Video Appears to Show #NoDAPL Protesters Hurling Explosive at Law Enforcement
In the wake of last week’s #NoDAPL riot many of the protesters and their sympathizers claimed that the “militarized” response from law enforcement was unwarranted. They showed pictures of police officers wearing riot gear and driving armored vehicles while working to remove protesters from a public highway they blocked, and private land they were trespassing on, and argued that the response was excessive.
Law enforcement, meanwhile, argued that the heavy equipment was warranted because protesters were throwing rocks and homemade explosives at them.
I can now, by way of a request made to the North Dakota Highway Patrol, put some evidence behind that latter claim made by law enforcement. This video is from last Thursday night – October 27 – taken from an aircraft which was monitoring a standoff between police and protesters blocking what’s called the Backwater Bridge.
In it you can clearly see a flaming object thrown from the protest side of the standoff toward law enforcement, exploding in a bright flash of light once it lands:
I have been critical of law enforcement becoming too militarized. I have harped on law enforcement in this state for using rhetoric about “warrior cops” which I find too confrontational. After all, if cops are “warriors,” who are they at war with? The rest of the public?
But sometimes cops go into dangerous situations, and sometimes those situations warrant heavy-duty, “militarized” gear so the cops can be safe (or, at least, safer) and do their jobs effectively.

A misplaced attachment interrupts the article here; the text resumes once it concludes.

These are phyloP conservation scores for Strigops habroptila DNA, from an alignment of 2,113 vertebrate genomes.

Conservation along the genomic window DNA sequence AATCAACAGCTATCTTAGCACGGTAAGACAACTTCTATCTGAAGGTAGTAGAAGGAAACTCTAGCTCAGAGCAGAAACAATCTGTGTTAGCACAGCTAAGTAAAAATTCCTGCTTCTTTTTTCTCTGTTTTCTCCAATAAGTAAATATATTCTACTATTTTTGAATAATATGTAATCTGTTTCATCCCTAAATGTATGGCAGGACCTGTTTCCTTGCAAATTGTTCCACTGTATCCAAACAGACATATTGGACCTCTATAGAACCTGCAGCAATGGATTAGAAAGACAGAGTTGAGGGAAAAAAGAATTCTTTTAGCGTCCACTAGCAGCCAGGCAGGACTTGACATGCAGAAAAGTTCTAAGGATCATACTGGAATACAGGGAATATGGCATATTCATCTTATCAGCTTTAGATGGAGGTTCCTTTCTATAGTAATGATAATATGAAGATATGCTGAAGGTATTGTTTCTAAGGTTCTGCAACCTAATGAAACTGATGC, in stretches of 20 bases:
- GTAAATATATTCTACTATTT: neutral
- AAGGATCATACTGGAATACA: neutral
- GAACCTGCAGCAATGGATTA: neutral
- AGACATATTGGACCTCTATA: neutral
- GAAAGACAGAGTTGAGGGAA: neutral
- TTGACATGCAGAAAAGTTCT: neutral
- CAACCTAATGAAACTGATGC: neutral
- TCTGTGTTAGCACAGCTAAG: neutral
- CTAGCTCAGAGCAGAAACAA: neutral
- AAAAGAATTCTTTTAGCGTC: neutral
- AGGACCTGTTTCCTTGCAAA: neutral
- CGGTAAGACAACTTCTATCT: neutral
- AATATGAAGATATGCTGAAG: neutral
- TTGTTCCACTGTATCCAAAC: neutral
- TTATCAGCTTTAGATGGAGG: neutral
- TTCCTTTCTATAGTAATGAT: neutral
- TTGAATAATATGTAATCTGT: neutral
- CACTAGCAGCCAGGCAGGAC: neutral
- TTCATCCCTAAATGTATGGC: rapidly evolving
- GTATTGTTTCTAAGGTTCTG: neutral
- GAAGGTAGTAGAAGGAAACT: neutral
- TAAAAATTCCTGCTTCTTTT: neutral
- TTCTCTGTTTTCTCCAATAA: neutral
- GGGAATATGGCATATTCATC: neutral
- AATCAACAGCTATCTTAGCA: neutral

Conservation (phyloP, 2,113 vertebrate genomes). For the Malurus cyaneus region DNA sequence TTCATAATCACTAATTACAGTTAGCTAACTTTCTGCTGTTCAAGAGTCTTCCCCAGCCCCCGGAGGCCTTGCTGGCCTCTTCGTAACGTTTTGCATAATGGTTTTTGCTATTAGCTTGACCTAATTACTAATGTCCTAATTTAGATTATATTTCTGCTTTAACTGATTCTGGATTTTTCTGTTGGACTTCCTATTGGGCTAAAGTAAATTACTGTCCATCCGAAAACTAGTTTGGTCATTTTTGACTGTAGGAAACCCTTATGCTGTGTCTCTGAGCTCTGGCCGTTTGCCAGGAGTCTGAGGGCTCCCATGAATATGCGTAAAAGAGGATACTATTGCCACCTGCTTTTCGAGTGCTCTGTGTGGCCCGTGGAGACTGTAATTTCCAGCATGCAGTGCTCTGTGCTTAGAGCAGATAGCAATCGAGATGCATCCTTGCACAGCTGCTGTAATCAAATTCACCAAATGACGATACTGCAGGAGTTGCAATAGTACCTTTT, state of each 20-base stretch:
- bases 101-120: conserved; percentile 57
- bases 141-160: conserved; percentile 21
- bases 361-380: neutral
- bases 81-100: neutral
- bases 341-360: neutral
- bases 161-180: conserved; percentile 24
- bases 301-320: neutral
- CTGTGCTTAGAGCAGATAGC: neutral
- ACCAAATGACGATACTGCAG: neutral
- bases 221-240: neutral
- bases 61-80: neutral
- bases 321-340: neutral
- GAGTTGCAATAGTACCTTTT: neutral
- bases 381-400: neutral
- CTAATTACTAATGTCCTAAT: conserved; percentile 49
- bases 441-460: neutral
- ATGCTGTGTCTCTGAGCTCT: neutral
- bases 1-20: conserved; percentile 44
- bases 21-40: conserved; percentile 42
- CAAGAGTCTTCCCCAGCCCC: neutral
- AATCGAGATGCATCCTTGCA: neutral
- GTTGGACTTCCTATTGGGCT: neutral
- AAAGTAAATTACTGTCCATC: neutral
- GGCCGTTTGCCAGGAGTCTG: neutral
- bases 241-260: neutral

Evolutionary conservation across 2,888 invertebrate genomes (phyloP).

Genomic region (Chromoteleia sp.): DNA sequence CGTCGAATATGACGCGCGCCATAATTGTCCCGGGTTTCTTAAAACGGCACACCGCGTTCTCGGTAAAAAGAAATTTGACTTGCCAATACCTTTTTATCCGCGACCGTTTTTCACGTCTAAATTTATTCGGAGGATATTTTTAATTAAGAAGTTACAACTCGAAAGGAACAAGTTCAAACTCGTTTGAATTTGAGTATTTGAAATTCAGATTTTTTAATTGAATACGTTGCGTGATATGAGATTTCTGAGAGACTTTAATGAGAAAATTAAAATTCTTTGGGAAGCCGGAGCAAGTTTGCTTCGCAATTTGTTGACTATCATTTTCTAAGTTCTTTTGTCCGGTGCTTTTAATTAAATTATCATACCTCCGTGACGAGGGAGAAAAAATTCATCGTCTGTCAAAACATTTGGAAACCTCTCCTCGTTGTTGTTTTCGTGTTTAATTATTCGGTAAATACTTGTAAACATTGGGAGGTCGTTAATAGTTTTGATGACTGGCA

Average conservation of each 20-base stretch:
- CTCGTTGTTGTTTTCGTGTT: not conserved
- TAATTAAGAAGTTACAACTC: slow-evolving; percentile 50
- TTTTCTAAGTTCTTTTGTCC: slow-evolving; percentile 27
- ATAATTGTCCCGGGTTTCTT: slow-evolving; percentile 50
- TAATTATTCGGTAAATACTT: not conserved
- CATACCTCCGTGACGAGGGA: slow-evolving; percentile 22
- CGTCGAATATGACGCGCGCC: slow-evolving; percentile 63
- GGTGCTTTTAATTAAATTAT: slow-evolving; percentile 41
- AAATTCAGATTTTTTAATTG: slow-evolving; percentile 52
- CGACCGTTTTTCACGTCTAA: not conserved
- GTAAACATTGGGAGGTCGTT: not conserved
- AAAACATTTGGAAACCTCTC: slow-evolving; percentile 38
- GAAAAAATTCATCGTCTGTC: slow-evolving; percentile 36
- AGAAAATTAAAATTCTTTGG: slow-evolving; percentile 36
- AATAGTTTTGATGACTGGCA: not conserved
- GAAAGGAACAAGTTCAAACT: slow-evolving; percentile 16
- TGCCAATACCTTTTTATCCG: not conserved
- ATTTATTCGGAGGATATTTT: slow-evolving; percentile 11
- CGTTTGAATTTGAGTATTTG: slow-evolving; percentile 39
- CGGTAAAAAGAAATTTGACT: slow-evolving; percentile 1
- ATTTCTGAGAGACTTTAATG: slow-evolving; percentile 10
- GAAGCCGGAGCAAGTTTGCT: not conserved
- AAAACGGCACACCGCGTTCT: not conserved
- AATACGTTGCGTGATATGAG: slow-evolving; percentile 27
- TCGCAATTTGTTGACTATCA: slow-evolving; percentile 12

Put simply, it’s hard to argue against a “militarized” police response to protesters when the protesters were throwing bombs. In a literal, and not figurative, sense.
Meanwhile, the Bismarck Tribune today editorializes in favor of the police response. “Law enforcement did the right thing last week when they removed protesters from private land,” the paper writes.
“Officials gave the protesters ample warning that they were coming and they had an opportunity to withdraw, but many didn’t do so,” the editorial continues. “To the outside world it may have appeared like a military operation, but law enforcement needed to protect themselves. Overall, the operation went smoothly with no serious injuries. It’s unfortunate the situation came to this, but some of the protesters refused to back off.”
It was definitely an unfortunate situation, but the point worth remembering is that the situation was created by the protesters themselves. They could have left peacefully, with zero arrests, when asked to do so by law enforcement for days before the riot. They refused, which left the cops with no other choice.